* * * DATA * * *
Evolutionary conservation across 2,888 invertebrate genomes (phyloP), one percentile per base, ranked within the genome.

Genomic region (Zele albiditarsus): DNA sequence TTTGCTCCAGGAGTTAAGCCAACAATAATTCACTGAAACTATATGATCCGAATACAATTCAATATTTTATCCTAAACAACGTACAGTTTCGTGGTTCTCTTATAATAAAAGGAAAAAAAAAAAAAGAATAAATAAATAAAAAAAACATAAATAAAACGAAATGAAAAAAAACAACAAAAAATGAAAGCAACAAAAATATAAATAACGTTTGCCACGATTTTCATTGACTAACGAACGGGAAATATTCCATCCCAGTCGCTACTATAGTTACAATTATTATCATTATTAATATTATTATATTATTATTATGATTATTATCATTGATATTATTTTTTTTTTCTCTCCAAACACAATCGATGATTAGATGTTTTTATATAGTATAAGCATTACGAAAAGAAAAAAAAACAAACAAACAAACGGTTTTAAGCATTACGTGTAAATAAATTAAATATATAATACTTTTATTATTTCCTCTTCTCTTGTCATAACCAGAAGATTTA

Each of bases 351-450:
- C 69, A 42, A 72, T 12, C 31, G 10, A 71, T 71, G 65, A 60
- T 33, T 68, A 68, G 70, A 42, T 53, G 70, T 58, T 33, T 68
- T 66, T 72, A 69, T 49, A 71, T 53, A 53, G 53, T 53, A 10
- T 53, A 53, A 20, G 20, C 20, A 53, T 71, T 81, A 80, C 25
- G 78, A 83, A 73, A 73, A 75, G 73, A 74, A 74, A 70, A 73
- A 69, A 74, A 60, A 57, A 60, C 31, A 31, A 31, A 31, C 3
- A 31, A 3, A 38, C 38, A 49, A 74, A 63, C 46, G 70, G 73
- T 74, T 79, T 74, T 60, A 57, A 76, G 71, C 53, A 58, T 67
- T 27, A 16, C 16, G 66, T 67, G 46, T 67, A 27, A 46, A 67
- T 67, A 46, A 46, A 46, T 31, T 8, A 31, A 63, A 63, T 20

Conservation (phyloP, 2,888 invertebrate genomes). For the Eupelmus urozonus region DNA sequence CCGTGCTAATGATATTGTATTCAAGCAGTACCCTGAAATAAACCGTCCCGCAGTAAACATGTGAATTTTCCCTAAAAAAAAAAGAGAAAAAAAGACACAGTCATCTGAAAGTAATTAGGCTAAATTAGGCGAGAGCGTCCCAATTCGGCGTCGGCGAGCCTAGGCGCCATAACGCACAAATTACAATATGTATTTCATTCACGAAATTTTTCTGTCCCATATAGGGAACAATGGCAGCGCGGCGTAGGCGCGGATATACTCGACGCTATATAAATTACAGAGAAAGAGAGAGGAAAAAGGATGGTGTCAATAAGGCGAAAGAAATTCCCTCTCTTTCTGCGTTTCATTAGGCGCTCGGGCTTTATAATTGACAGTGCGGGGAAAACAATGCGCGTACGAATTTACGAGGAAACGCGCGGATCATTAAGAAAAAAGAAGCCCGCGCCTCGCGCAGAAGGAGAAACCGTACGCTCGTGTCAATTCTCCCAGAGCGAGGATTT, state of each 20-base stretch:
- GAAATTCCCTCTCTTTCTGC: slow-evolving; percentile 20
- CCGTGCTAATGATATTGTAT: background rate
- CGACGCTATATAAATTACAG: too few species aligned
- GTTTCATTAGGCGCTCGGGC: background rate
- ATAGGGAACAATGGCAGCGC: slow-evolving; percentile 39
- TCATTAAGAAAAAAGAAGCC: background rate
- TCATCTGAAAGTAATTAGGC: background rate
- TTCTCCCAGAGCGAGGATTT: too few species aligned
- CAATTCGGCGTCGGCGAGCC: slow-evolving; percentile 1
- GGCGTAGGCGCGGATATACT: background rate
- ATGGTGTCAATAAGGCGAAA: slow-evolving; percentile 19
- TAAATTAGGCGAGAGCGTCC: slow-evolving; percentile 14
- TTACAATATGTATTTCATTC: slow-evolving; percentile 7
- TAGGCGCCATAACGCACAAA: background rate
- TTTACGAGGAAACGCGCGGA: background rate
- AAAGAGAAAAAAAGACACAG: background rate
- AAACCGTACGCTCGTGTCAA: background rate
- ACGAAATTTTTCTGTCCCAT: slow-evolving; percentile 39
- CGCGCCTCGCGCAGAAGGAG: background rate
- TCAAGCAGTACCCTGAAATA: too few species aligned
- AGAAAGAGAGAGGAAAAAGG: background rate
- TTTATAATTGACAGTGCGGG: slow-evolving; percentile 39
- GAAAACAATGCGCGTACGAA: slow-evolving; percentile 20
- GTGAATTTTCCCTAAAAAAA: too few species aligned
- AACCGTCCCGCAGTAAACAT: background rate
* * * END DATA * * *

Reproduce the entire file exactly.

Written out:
Evolutionary conservation across 2,888 invertebrate genomes (phyloP), one percentile per base, ranked within the genome.

Genomic region (Zele albiditarsus): DNA sequence TTTGCTCCAGGAGTTAAGCCAACAATAATTCACTGAAACTATATGATCCGAATACAATTCAATATTTTATCCTAAACAACGTACAGTTTCGTGGTTCTCTTATAATAAAAGGAAAAAAAAAAAAAGAATAAATAAATAAAAAAAACATAAATAAAACGAAATGAAAAAAAACAACAAAAAATGAAAGCAACAAAAATATAAATAACGTTTGCCACGATTTTCATTGACTAACGAACGGGAAATATTCCATCCCAGTCGCTACTATAGTTACAATTATTATCATTATTAATATTATTATATTATTATTATGATTATTATCATTGATATTATTTTTTTTTTCTCTCCAAACACAATCGATGATTAGATGTTTTTATATAGTATAAGCATTACGAAAAGAAAAAAAAACAAACAAACAAACGGTTTTAAGCATTACGTGTAAATAAATTAAATATATAATACTTTTATTATTTCCTCTTCTCTTGTCATAACCAGAAGATTTA

Each of bases 351-450:
- C 69, A 42, A 72, T 12, C 31, G 10, A 71, T 71, G 65, A 60
- T 33, T 68, A 68, G 70, A 42, T 53, G 70, T 58, T 33, T 68
- T 66, T 72, A 69, T 49, A 71, T 53, A 53, G 53, T 53, A 10
- T 53, A 53, A 20, G 20, C 20, A 53, T 71, T 81, A 80, C 25
- G 78, A 83, A 73, A 73, A 75, G 73, A 74, A 74, A 70, A 73
- A 69, A 74, A 60, A 57, A 60, C 31, A 31, A 31, A 31, C 3
- A 31, A 3, A 38, C 38, A 49, A 74, A 63, C 46, G 70, G 73
- T 74, T 79, T 74, T 60, A 57, A 76, G 71, C 53, A 58, T 67
- T 27, A 16, C 16, G 66, T 67, G 46, T 67, A 27, A 46, A 67
- T 67, A 46, A 46, A 46, T 31, T 8, A 31, A 63, A 63, T 20

Conservation (phyloP, 2,888 invertebrate genomes). For the Eupelmus urozonus region DNA sequence CCGTGCTAATGATATTGTATTCAAGCAGTACCCTGAAATAAACCGTCCCGCAGTAAACATGTGAATTTTCCCTAAAAAAAAAAGAGAAAAAAAGACACAGTCATCTGAAAGTAATTAGGCTAAATTAGGCGAGAGCGTCCCAATTCGGCGTCGGCGAGCCTAGGCGCCATAACGCACAAATTACAATATGTATTTCATTCACGAAATTTTTCTGTCCCATATAGGGAACAATGGCAGCGCGGCGTAGGCGCGGATATACTCGACGCTATATAAATTACAGAGAAAGAGAGAGGAAAAAGGATGGTGTCAATAAGGCGAAAGAAATTCCCTCTCTTTCTGCGTTTCATTAGGCGCTCGGGCTTTATAATTGACAGTGCGGGGAAAACAATGCGCGTACGAATTTACGAGGAAACGCGCGGATCATTAAGAAAAAAGAAGCCCGCGCCTCGCGCAGAAGGAGAAACCGTACGCTCGTGTCAATTCTCCCAGAGCGAGGATTT, state of each 20-base stretch:
- GAAATTCCCTCTCTTTCTGC: slow-evolving; percentile 20
- CCGTGCTAATGATATTGTAT: background rate
- CGACGCTATATAAATTACAG: too few species aligned
- GTTTCATTAGGCGCTCGGGC: background rate
- ATAGGGAACAATGGCAGCGC: slow-evolving; percentile 39
- TCATTAAGAAAAAAGAAGCC: background rate
- TCATCTGAAAGTAATTAGGC: background rate
- TTCTCCCAGAGCGAGGATTT: too few species aligned
- CAATTCGGCGTCGGCGAGCC: slow-evolving; percentile 1
- GGCGTAGGCGCGGATATACT: background rate
- ATGGTGTCAATAAGGCGAAA: slow-evolving; percentile 19
- TAAATTAGGCGAGAGCGTCC: slow-evolving; percentile 14
- TTACAATATGTATTTCATTC: slow-evolving; percentile 7
- TAGGCGCCATAACGCACAAA: background rate
- TTTACGAGGAAACGCGCGGA: background rate
- AAAGAGAAAAAAAGACACAG: background rate
- AAACCGTACGCTCGTGTCAA: background rate
- ACGAAATTTTTCTGTCCCAT: slow-evolving; percentile 39
- CGCGCCTCGCGCAGAAGGAG: background rate
- TCAAGCAGTACCCTGAAATA: too few species aligned
- AGAAAGAGAGAGGAAAAAGG: background rate
- TTTATAATTGACAGTGCGGG: slow-evolving; percentile 39
- GAAAACAATGCGCGTACGAA: slow-evolving; percentile 20
- GTGAATTTTCCCTAAAAAAA: too few species aligned
- AACCGTCCCGCAGTAAACAT: background rate